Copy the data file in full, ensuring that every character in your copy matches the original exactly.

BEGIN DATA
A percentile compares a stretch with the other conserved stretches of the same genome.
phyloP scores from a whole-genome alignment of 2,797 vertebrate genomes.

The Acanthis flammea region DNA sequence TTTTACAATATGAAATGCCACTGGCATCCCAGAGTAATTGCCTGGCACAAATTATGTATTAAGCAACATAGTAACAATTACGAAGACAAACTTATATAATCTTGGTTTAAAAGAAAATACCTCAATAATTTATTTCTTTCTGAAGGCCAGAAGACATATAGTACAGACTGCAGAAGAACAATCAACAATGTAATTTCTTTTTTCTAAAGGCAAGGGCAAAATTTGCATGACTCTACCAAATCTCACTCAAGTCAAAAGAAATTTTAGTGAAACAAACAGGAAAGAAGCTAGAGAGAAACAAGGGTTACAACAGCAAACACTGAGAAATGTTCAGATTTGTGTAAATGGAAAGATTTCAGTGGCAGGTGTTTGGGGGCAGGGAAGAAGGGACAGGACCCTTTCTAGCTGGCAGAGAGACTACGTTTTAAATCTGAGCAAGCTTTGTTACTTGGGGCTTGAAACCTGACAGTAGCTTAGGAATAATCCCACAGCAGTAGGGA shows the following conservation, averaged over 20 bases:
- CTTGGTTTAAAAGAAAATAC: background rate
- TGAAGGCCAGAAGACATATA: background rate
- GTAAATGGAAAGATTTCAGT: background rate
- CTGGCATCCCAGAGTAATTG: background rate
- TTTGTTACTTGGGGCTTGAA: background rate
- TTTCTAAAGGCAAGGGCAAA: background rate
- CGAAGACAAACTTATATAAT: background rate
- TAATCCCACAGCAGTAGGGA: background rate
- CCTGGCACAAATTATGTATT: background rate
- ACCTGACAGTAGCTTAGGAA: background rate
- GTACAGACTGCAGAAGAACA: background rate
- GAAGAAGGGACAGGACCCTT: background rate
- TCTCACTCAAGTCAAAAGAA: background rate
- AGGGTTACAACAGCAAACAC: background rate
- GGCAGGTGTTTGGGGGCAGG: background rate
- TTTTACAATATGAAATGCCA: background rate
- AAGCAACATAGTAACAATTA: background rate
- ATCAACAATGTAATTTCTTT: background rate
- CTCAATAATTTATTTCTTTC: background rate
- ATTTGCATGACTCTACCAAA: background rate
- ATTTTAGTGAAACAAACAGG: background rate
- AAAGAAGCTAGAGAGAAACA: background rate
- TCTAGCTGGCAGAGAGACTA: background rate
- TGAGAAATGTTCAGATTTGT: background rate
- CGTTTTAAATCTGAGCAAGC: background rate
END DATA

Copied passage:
A percentile compares a stretch with the other conserved stretches of the same genome.
phyloP scores from a whole-genome alignment of 2,797 vertebrate genomes.

The Acanthis flammea region DNA sequence TTTTACAATATGAAATGCCACTGGCATCCCAGAGTAATTGCCTGGCACAAATTATGTATTAAGCAACATAGTAACAATTACGAAGACAAACTTATATAATCTTGGTTTAAAAGAAAATACCTCAATAATTTATTTCTTTCTGAAGGCCAGAAGACATATAGTACAGACTGCAGAAGAACAATCAACAATGTAATTTCTTTTTTCTAAAGGCAAGGGCAAAATTTGCATGACTCTACCAAATCTCACTCAAGTCAAAAGAAATTTTAGTGAAACAAACAGGAAAGAAGCTAGAGAGAAACAAGGGTTACAACAGCAAACACTGAGAAATGTTCAGATTTGTGTAAATGGAAAGATTTCAGTGGCAGGTGTTTGGGGGCAGGGAAGAAGGGACAGGACCCTTTCTAGCTGGCAGAGAGACTACGTTTTAAATCTGAGCAAGCTTTGTTACTTGGGGCTTGAAACCTGACAGTAGCTTAGGAATAATCCCACAGCAGTAGGGA shows the following conservation, averaged over 20 bases:
- CTTGGTTTAAAAGAAAATAC: background rate
- TGAAGGCCAGAAGACATATA: background rate
- GTAAATGGAAAGATTTCAGT: background rate
- CTGGCATCCCAGAGTAATTG: background rate
- TTTGTTACTTGGGGCTTGAA: background rate
- TTTCTAAAGGCAAGGGCAAA: background rate
- CGAAGACAAACTTATATAAT: background rate
- TAATCCCACAGCAGTAGGGA: background rate
- CCTGGCACAAATTATGTATT: background rate
- ACCTGACAGTAGCTTAGGAA: background rate
- GTACAGACTGCAGAAGAACA: background rate
- GAAGAAGGGACAGGACCCTT: background rate
- TCTCACTCAAGTCAAAAGAA: background rate
- AGGGTTACAACAGCAAACAC: background rate
- GGCAGGTGTTTGGGGGCAGG: background rate
- TTTTACAATATGAAATGCCA: background rate
- AAGCAACATAGTAACAATTA: background rate
- ATCAACAATGTAATTTCTTT: background rate
- CTCAATAATTTATTTCTTTC: background rate
- ATTTGCATGACTCTACCAAA: background rate
- ATTTTAGTGAAACAAACAGG: background rate
- AAAGAAGCTAGAGAGAAACA: background rate
- TCTAGCTGGCAGAGAGACTA: background rate
- TGAGAAATGTTCAGATTTGT: background rate
- CGTTTTAAATCTGAGCAAGC: background rate